Angel Meets Ape: The Body/Soul Conundrum

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October 9, 2022

6 min read

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The uncomfortable conclusions of a purely physical universe.

The belief known as physicalism maintains that there is no such thing as a non-physical, spiritual reality. A physicalist would contend that people are “no more than the behavior of a vast assembly of nerve cells and their associated molecules.”1 There is some arrogance required to make a definitive statement that nothing non-material exists when we are not even fully aware of what exists in the physical world (i.e., “dark matter”).

Physicalism also has some implications worth thinking about - consciousness doesn’t exist; there is no free will; existence outside the body is utterly impossible, and there is no reason to trust the brain.2 If my mental processes are determined wholly by the motions of the atoms in my brain, I have no reason to suppose that my beliefs are true, and hence I have no basis for supposing my brain to be composed of atoms.3

There are some tantalizing suggestions for the existence of a non-physical reality, especially regarding human consciousness. If the mind and the world are purely physical, we would expect that reality could be described entirely from a third-person point of view.4 Yet we know that the mind includes felt experiences and the first-person point of view. One would not expect this from a machine or a physical computing device.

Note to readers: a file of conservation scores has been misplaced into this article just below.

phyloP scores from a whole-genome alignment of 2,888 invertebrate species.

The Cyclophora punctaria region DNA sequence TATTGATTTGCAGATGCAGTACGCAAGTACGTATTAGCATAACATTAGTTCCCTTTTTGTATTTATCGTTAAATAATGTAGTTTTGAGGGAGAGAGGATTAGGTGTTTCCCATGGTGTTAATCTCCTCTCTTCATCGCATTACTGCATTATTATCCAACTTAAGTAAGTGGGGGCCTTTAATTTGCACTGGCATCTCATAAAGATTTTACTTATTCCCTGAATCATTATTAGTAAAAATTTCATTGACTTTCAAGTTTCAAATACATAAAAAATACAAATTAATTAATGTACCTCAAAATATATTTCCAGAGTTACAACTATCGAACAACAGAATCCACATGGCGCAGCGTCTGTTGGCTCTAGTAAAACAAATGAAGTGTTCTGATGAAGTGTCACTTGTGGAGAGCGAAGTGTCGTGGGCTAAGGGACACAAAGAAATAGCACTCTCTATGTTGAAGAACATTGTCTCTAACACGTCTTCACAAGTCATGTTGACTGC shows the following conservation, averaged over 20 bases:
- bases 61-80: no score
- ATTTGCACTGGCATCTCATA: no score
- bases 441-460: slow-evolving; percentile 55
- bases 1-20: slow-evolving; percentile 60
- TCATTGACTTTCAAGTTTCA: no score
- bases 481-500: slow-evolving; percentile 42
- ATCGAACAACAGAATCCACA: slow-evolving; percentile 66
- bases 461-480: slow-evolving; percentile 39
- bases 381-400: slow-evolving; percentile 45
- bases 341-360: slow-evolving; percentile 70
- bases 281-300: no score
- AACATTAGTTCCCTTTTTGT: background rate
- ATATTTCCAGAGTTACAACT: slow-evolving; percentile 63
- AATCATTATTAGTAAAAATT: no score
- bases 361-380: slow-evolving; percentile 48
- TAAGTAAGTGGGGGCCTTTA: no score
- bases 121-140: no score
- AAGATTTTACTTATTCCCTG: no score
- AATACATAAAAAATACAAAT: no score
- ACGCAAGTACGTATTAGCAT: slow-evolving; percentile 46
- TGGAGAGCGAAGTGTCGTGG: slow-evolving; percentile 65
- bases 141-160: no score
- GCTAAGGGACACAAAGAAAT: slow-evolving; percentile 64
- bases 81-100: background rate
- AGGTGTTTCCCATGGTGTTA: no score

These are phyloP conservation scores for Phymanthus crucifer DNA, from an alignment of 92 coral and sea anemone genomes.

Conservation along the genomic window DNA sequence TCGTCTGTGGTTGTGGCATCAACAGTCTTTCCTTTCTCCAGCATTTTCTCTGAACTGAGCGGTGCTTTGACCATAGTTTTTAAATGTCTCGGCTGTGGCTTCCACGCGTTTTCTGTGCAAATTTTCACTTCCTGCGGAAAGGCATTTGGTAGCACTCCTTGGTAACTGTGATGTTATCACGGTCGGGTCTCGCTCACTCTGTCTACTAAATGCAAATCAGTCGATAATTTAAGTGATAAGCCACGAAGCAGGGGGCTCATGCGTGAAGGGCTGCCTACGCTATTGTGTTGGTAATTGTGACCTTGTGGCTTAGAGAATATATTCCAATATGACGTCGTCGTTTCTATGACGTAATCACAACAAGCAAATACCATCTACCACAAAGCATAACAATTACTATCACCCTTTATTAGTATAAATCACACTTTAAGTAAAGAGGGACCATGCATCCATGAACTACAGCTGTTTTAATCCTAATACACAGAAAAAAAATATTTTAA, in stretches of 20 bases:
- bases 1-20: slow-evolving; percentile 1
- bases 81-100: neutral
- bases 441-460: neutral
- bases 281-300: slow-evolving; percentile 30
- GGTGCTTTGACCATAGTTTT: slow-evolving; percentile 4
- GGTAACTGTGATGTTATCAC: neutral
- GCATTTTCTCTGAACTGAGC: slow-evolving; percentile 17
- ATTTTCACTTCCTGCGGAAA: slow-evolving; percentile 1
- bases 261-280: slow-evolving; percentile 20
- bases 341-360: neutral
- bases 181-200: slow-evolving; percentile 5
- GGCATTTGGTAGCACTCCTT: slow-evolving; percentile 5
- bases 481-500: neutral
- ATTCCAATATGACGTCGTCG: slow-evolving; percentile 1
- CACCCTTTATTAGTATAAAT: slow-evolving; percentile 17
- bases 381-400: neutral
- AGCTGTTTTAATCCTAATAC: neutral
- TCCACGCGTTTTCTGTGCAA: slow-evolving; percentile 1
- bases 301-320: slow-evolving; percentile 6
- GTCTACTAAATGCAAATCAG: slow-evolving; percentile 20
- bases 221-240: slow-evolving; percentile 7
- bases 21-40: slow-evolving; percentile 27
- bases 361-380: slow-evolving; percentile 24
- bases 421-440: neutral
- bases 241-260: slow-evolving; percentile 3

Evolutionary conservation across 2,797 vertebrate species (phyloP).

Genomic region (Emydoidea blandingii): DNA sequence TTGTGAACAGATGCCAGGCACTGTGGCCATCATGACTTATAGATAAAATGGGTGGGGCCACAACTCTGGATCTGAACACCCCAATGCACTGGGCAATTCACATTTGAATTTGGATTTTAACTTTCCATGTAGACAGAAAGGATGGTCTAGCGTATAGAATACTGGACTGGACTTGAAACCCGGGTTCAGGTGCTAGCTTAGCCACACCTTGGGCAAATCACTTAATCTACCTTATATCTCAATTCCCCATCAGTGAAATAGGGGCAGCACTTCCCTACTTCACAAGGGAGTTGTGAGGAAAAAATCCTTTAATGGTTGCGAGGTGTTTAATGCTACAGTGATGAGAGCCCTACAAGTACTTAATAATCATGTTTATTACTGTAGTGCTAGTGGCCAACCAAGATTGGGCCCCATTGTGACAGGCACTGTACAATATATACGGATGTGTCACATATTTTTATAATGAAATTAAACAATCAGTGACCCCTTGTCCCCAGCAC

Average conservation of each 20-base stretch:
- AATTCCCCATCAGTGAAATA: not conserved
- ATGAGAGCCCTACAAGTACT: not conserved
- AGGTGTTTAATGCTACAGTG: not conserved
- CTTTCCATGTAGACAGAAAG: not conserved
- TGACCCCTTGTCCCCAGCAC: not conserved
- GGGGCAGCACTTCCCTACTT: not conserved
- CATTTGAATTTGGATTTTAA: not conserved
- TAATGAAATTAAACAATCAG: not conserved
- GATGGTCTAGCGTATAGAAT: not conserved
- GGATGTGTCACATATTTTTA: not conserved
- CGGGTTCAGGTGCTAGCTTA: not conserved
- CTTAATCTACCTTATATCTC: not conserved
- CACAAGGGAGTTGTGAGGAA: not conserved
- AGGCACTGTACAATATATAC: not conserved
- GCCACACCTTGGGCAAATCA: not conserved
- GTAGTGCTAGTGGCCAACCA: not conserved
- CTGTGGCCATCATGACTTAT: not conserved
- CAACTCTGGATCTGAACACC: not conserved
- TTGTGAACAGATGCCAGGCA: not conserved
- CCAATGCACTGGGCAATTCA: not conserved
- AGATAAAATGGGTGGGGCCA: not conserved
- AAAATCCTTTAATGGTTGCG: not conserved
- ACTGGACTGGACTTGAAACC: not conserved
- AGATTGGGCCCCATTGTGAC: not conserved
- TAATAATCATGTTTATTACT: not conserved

The emergence of consciousness is also quite interesting; as British philosopher Colin McGinn puts it, “How can mere matter originate consciousness? How did evolution convert the water of biological tissue into the wine of consciousness? Consciousness seems like a radical novelty in the universes, not prefigured by the aftereffects of the Big Bang. So how did it contrive to spring into being from what preceded it?”5

If all that exists is physical and all knowledge results from interaction with physical objects or phenomena, then mathematics seems to be a problem. We interact with non-physical concepts like numbers and geometric figures that don’t actually exist.

The American philosopher Alvin Plantinga has a thought experiment about the non-physical nature of a human. For example, if we replace all of a person’s body parts, and while replacing the brain, we upload all of its information into the cloud (I assume we have a secure server) – does that person continue to exist? If it is possible for the person to exist when the body does not, then that person and the body are not identical.6

Jewish tradition sees human beings as a combination of body and soul, physical and spiritual - the two components that constitute a complete person.

Jewish tradition sees human beings as a combination of body and soul, physical and spiritual7 - the two components that constitute a complete person. The body by itself is merely a physical animal without free will, unable to accomplish anything morally or spiritually significant. The soul by itself is angelic, lacks free will, and can make no moral choices or progress. Only when the body and soul are joined together does free will exist. Only then can meaningful accomplishments be attained.8